Department of Economics and Business Economics

Comorbidity of schizophrenia and infection: a population-based cohort study

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PURPOSE: In this paper, we investigate the hypothesis that there is an overlap between infection and schizophrenia. Infections have been identified as a risk factor for schizophrenia, but the possible overlap between schizophrenia and infections remains unidentified so far. Here, we describe the use of the comorbidity index, a method for objectively integrating associations into a single measure estimating overlap.

METHODS: Data were drawn from three population-based registers, the Civil Registration Register, the Danish Psychiatric Central Research Register, and the Danish National Hospital Register. We selected a cohort of 1,403,183 persons born in Denmark 1977-2002.

RESULTS: Our results indicate that persons who have had a hospital contact with an infection (IRR 1.53, CI 1.46-1.61) are more likely to develop schizophrenia than persons who have not had such a contact. Persons who have had a diagnosis with schizophrenia are more likely to have had a hospital contact with an infection (IRR 1.73, 95 % CI 1.57-1.91) than persons who have had no schizophrenia diagnosis. A comorbidity index of 1.40 (95 % CI 1.34-1.46) was found, indicating an overlap between schizophrenia and infection.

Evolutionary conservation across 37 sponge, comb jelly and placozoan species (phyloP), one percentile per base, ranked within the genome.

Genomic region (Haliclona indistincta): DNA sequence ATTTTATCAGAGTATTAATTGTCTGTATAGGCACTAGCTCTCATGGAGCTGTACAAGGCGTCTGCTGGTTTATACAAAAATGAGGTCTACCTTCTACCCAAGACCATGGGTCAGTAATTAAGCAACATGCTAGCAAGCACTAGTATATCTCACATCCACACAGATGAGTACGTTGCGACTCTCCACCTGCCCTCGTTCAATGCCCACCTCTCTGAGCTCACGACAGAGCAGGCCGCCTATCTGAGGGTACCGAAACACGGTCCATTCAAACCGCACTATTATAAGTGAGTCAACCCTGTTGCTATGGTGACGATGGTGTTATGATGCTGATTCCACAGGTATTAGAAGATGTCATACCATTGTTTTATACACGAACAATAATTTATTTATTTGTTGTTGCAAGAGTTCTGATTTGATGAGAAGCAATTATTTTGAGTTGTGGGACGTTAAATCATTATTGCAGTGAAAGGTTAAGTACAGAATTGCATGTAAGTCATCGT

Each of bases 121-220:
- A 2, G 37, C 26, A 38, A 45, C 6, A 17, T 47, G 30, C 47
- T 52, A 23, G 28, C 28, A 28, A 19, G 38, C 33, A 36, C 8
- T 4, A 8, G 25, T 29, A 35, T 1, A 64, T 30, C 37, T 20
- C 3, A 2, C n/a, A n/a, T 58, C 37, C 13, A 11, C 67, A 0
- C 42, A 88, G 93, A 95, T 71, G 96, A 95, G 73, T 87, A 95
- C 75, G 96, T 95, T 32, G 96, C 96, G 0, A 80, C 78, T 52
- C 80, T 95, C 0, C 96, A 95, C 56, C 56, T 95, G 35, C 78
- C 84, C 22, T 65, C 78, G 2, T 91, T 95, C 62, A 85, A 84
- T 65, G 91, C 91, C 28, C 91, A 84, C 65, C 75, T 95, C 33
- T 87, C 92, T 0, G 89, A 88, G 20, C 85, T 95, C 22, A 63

CONCLUSION: Our findings indicate that schizophrenia and infections overlap and that they share risk factors. The comorbidity index showed that the co-occurrence of schizophrenia and infection was 40 % higher than if the two disorders had occurred independently. Although the incidence of schizophrenia and infection was associated with each factor, the overlap could not be explained by urbanicity, parental history of psychiatric admission and infection.

Original languageEnglish
JournalSocial Psychiatry and Psychiatric Epidemiology
Pages (from-to)1581-1589
Number of pages9
Publication statusPublished - 2016

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